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compiled by Loretta Lay and Adam Wood

A4 landscape softcover, 87 colour photographs from 1995 and six from the 1960s.

Although the occasional photograph had been taken of locations associated with Jack the Ripper since 1888 by journalists, interested individuals and early authors, it was in the 1960s, with the advent of the more affordable camera, that budding young photographers with an interest in the Ripper case began visiting Whitechapel, Spitalfields and Aldgate, in the process creating a visual record of the area. The black-and-white images captured by the likes of John Gordon Whitby, Stewart Evans and Christian Wheeldon gave the now-familiar sites a uniquely haunting air.

Among these visitors during the Sixties was Ray Luff, a keen Ripperologist who went to the murder sites in 1965. As increasing numbers of visitors with cameras and video equipment visited Whitechapel throughout the 1970s and 80s so that the area became more frequently catalogued, Ray himself returned in the mid-1990s to comprehensively photograph the streets and sites he had captured thirty years previously.

His collection of more than 430 photographs taken in 1995 was acquired by true crime bookdealer Loretta Lay, and 87 of these have been carefully selected for this book by Adam Wood, author and editor of Ripperologist magazine, to represent the area as it was a quarter of a century ago, when many reading this will have first become familiar with the buildings and streets of Whitechapel.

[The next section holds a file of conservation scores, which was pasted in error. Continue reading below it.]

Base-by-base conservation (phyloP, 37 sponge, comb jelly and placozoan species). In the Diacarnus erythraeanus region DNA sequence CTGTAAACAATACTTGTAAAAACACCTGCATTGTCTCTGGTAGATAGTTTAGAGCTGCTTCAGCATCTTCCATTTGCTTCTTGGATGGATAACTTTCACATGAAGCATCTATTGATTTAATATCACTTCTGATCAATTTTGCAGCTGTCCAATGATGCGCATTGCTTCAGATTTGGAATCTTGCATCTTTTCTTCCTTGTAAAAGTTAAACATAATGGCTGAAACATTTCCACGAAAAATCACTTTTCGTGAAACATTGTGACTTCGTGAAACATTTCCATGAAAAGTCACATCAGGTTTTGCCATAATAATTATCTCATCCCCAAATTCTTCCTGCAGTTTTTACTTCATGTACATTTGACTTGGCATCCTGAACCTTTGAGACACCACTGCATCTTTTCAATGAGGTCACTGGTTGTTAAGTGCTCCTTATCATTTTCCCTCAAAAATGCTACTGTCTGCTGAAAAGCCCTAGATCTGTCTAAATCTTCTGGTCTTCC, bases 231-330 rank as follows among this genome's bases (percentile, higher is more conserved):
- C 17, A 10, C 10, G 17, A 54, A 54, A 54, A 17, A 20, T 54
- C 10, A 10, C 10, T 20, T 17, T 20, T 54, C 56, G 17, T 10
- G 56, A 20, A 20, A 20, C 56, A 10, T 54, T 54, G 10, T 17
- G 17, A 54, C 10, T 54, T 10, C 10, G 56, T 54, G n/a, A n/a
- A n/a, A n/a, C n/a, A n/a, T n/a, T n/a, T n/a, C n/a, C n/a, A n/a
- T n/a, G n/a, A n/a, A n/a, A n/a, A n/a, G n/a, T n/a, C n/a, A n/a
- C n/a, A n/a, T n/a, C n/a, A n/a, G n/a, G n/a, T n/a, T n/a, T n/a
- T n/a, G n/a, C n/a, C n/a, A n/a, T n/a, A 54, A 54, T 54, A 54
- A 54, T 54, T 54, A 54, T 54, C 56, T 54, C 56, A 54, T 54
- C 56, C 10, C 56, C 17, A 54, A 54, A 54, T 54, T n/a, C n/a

THE WHITECHAPEL ALBUM contains images of buildings such as the dilapidated Board School on Durward Street and the long-neglected Soup Kitchen for Poor Jews on Brune Street, both since completely renovated into expensive City apartments, alongside images of the more recently demolished Mitre Square. How many visiting the area in the 1990s stopped for a sandwich at the little café at the top of Church Passage?

Other striking images include Wood’s Buildings, still accessible in 1995, and the Wash House on Old Castle Street, closed and redeveloped within three years of Ray Luff’s visit.

For some, the 87 photographs in this book will be the first time these places have been seen, while for many they will represent a nostalgic step back in time. Whereas today the area has seen change at an incredible rate, with more fully expected, the mid-1990s Whitechapel seems now, looking back, to have to been the cusp on which development began. Many of the Victorian buildings were certainly run down, abandoned and neglected, but they still stood - it was possible to get a glimpse of Jack the Ripper’s East End.

The photographs in this book are a vivid reminder of those times.

This book was previously published as a limited edition hardcover version in 2016.